TWICE Staff On Aug 12 2013 - 12:00am

Soundbars At More Than $499: Samsung Electronics HW-F750 2.1-Channel

 

CEA forecast that factory-level sales of amplified soundbars will grow 18.3 percent to $388 million following 2012 growth of 46.4 percent and 2011 growth of 53.4 percent. No wonder that soundbars have proliferated in recent years.

So how is any soundbar expected to stand out in the crowd? Samsung turned to a retro tube preamplifier section to make a technological and visual statement with the $799-everyday HW-F750, which is the industry’s first soundbar with built-in vacuum-tube technology. The tubes are visible through a window in the soundbar’s metal chassis, making the tubes’ warm glow visible to consumers.

Samsung combined modern “digital” Class D amplification to deliver the power, compact size and efficiency of a digital amplifier with a tube preamp that the company said delivers a truer, more immersive sound than digital preamp sections.

“The vacuum-tube preamp really is a breakthrough, combining the warmth and natural sound of analog with the best of our digital audio technology,” said Jim Kiczek, director of digital audio and video at Samsung Electronics America.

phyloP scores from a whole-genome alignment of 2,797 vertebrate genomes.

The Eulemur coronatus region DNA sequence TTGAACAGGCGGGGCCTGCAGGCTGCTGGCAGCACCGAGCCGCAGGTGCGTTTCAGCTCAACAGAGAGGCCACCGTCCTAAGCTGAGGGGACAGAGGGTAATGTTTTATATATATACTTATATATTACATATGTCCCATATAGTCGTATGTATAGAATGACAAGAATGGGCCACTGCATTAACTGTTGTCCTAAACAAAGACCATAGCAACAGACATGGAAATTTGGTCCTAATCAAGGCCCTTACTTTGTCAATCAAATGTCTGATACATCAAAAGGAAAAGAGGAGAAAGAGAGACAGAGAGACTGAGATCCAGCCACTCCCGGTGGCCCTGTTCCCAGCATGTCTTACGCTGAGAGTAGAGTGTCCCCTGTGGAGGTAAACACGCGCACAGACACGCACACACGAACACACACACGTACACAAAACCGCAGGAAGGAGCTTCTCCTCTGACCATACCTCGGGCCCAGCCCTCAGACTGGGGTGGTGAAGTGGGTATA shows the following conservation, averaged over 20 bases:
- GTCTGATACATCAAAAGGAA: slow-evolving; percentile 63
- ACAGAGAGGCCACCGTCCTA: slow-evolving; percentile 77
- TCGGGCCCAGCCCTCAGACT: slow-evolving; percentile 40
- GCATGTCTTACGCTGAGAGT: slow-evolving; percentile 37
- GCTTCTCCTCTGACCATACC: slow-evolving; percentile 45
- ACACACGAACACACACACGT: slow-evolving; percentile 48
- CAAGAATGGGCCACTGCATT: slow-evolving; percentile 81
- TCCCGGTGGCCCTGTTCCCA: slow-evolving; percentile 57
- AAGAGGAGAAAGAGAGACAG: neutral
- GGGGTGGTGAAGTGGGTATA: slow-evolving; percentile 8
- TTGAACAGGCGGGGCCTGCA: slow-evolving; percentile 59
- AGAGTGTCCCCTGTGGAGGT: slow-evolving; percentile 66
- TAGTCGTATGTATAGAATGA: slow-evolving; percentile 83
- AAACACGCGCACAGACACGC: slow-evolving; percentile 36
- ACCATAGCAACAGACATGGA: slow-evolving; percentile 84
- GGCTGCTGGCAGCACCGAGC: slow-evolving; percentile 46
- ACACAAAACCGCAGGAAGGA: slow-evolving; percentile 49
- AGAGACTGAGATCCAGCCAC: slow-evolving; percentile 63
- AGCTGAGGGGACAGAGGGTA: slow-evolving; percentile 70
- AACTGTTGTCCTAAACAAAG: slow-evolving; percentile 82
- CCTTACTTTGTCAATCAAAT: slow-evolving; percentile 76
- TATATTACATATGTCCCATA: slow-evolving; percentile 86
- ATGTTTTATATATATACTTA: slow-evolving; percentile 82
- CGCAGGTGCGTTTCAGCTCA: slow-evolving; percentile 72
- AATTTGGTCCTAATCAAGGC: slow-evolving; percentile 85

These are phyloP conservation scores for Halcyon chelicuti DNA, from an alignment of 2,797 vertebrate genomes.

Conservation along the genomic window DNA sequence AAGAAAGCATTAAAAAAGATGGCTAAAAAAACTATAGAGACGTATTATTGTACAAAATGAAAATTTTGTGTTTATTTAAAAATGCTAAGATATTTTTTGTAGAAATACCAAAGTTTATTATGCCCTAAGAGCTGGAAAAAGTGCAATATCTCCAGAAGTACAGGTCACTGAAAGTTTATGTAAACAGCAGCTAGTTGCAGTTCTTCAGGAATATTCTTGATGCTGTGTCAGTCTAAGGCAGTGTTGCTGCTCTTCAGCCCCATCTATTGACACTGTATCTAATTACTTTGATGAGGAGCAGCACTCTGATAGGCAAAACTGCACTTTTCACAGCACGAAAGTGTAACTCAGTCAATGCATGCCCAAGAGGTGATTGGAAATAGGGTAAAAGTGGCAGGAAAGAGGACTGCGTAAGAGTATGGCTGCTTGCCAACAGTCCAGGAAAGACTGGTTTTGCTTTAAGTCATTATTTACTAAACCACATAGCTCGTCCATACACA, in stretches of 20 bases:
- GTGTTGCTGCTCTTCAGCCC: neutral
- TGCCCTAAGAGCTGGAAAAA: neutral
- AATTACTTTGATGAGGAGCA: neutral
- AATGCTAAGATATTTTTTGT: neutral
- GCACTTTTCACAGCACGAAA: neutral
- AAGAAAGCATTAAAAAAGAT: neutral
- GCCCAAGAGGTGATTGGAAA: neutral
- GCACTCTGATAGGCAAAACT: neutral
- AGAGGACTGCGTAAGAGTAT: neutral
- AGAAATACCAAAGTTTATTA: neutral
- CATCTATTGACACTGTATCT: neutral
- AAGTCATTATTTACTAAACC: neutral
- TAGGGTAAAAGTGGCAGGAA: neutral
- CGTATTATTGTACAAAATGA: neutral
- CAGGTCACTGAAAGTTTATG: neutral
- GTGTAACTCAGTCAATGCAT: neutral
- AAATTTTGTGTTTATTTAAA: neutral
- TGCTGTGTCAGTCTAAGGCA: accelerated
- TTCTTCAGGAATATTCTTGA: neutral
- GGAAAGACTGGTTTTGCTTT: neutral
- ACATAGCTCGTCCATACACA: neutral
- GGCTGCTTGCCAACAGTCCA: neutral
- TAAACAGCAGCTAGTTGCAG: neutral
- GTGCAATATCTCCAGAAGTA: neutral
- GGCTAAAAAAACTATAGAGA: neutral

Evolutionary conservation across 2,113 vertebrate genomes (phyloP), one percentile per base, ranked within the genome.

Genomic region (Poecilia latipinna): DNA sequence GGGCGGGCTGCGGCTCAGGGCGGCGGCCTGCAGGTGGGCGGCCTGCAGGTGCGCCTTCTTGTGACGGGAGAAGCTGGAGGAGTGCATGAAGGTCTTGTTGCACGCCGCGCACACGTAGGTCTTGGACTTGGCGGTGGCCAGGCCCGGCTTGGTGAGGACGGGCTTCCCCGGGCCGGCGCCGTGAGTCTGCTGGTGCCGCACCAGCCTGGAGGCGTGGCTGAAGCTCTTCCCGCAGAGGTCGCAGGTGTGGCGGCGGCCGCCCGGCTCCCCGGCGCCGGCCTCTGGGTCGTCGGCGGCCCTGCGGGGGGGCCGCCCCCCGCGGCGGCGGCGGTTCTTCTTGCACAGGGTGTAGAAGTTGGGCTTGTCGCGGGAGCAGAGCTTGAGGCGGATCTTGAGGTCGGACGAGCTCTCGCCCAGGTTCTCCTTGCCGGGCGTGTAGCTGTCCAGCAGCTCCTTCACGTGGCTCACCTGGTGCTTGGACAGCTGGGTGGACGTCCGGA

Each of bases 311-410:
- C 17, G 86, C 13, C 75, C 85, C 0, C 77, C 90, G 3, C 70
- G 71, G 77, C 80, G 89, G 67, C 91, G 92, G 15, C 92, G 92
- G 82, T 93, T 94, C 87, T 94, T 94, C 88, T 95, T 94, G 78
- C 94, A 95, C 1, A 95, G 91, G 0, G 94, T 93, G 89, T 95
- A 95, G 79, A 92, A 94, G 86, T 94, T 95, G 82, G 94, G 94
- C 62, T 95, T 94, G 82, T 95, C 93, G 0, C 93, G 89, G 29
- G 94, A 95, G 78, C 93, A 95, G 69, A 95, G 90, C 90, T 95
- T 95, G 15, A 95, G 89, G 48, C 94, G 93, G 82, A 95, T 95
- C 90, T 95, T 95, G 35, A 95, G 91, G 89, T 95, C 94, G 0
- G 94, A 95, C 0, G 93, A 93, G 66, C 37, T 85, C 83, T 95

The soundbar also incorporates multiple wireless connectivity technologies. “In our effort to eliminate one of the biggest headaches for audiophiles, we’ve equipped the HW-750 with unmatched wireless connectivity,” Kiczek said.

“The wireless subwoofer gives consumers greater flexibility in setting up the system. For owners of select Samsung TVs, the soundbar can even be connected without any audio cables, meaning the only physical wire needed to plug and play is the power adapter for the soundbar and wireless subwoofer.”

The company “also recognized that consumers often store their music in different ways and places,” he continued. “Built-in Bluetooth technology enables them to stream music from their Bluetooth compatible devices.”

The soundbar also connects to and plays music files from external USB mass storage devices such as USB sticks. For those audio sources, the bar is equipped with a variety of audio decoders, such as MP3, WMA, AAC, WAV, FLAC and or OGG. The soundbar also charges USB devices via its USB port’s 5-volt/0.5-amp output, and the soundbar will control the connected USB device’s play/pause, fast-forward/back, previous/next track, and repeat/random functions. 

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